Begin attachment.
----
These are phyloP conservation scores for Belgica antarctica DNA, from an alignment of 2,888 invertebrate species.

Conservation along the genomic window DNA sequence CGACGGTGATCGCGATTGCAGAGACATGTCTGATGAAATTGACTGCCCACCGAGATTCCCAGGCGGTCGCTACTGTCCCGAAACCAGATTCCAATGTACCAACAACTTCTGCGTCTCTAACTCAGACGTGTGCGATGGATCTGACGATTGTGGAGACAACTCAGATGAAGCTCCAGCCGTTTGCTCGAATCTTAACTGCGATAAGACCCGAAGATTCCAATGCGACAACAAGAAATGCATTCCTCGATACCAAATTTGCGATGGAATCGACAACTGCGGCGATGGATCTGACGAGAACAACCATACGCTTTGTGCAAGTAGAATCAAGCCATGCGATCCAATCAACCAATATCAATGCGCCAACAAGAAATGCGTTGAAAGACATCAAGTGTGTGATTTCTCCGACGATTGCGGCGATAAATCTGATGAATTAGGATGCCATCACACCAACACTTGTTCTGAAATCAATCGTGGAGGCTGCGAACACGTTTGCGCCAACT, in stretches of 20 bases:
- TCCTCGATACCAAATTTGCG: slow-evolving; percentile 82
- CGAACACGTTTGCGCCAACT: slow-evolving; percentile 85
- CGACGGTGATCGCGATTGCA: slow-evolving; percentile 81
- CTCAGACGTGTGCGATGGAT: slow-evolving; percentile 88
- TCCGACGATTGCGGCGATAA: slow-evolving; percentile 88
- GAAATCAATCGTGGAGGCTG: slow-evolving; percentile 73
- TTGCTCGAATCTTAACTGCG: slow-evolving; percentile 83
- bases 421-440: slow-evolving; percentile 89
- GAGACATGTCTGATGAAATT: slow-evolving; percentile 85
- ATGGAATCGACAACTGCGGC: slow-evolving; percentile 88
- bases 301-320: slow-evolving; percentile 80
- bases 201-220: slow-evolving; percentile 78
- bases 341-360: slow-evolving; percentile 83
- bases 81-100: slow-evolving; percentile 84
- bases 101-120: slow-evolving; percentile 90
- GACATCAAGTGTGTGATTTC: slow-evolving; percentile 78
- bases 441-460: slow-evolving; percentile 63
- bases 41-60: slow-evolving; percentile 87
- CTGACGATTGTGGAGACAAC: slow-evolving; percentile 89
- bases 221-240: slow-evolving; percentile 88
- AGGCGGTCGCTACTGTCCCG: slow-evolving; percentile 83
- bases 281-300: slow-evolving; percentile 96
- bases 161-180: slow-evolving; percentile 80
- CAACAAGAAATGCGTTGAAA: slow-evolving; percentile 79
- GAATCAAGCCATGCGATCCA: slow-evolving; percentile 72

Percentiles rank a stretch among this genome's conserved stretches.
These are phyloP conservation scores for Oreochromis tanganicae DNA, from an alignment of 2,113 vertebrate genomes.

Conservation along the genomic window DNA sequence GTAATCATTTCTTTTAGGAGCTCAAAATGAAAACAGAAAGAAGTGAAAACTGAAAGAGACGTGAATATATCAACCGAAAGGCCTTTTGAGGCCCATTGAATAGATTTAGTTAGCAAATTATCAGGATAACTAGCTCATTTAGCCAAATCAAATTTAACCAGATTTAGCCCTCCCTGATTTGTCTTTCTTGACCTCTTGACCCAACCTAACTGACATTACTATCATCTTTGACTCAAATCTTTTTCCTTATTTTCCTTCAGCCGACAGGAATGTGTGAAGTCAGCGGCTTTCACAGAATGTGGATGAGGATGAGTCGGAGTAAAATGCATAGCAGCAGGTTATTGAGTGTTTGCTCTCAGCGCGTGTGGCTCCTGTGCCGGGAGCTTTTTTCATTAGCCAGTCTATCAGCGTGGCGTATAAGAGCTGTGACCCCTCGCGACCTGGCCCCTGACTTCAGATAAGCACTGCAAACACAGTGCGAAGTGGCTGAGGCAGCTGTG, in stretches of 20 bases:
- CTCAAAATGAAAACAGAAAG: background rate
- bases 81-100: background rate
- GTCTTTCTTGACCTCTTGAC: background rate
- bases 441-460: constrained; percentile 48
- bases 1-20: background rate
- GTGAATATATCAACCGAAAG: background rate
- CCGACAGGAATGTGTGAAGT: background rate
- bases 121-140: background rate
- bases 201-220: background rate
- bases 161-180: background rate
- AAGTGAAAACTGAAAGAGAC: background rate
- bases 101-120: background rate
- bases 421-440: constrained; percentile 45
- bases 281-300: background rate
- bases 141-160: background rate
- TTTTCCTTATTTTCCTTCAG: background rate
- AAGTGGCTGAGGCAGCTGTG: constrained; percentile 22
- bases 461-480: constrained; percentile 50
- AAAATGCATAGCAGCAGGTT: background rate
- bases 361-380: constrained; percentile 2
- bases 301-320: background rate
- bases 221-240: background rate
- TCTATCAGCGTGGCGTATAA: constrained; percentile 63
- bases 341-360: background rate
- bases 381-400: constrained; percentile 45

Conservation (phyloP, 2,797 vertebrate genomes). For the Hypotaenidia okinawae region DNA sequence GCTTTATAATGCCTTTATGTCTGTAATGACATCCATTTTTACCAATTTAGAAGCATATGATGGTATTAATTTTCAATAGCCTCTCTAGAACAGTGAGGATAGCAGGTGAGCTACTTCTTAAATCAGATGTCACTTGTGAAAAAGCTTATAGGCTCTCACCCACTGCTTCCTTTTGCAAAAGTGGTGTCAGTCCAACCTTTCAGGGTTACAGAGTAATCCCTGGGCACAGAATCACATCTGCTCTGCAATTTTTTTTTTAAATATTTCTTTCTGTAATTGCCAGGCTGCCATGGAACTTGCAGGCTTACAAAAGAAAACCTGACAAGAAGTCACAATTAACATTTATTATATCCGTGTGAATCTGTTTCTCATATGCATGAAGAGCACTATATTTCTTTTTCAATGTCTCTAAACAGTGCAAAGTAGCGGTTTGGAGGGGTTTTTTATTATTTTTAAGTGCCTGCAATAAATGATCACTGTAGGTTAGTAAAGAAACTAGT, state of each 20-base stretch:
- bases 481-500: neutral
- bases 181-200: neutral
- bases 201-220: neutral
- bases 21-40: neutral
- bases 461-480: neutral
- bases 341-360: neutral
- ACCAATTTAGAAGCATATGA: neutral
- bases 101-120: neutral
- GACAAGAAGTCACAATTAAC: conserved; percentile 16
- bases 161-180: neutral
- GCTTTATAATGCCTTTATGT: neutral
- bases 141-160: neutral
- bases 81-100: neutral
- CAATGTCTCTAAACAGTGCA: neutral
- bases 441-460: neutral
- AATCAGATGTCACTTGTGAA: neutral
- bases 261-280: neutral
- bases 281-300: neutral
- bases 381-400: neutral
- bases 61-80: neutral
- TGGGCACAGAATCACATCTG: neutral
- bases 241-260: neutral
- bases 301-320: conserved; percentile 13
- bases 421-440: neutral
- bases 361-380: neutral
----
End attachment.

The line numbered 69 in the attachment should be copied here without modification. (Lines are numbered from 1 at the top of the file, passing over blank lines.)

- bases 81-100: neutral